Filesystem and directory structure question
robb at canfield.com
Tue Aug 28 00:39:26 UTC 2007
The Filesystem code (which I used as a base for SFTP) creates a deeply
nested directory structure based on the SHA1 digest. It creates 3 levels
where each is the next 4 characters from the SHA1 digest.
This means that any given directory can have 65,536 maximum files, which
seems high. It also causes a number of performance issues, especially
with SFTP. Directory creation can take a LOT of time and resources.
I ran some tests using a the first 2 characters as the directory name,
and not nesting any deeper. This provides a maximum of 256 root
directories. SHA1 seems fairly random in nature (and it should be). I am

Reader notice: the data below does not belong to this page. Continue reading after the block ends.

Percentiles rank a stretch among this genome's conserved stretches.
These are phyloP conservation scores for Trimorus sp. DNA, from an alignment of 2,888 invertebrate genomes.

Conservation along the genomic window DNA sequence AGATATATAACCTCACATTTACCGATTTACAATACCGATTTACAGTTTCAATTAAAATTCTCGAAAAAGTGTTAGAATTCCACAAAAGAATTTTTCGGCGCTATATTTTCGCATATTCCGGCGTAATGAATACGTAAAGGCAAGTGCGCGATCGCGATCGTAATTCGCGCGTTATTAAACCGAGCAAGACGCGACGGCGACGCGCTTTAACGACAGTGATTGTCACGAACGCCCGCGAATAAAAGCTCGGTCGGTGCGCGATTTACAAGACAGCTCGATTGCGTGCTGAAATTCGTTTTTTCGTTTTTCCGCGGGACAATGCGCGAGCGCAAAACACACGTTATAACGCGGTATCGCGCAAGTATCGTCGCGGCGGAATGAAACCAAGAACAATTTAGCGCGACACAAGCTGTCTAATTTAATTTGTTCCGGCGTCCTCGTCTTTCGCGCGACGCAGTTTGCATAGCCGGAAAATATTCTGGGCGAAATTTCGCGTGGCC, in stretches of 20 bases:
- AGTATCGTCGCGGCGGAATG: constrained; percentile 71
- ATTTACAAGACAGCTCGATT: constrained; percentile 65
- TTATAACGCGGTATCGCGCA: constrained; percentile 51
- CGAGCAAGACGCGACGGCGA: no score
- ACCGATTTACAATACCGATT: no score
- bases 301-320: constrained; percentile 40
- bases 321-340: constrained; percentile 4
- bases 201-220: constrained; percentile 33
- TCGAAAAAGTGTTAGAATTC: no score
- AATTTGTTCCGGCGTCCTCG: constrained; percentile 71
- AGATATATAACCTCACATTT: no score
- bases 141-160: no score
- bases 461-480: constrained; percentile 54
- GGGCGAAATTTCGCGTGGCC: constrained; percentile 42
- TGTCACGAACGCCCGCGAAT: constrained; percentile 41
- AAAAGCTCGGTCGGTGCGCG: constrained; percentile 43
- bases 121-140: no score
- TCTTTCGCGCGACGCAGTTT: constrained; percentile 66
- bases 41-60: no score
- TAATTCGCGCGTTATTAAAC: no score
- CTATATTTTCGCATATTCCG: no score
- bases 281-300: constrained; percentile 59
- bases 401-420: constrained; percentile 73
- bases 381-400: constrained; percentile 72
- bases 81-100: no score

seeing a standard deviation inline with that expected for SHA1 (around
6.5 is the expected value). I am not a statistician nor do I play
one on the Internet, but these results seems to be reasonable and
indicate a simple 2 character flat directory should be faster (less to
look for in each directory).
I have no plans on changing Filesystem although it would be TRIVIA to
create a Filesystem_Flat that does so. But I have changed my SFTP
module. I will also play with 3 character names but the problem there is
that at 4096 possible it becomes a bit heavy. Maybe a different
calculation is in order.
This may be mute for many since Amazon's S3 service does not fall under
this constraint. But I am required to have alternate backup strategies
available (vendors), thus the work on SFTP.
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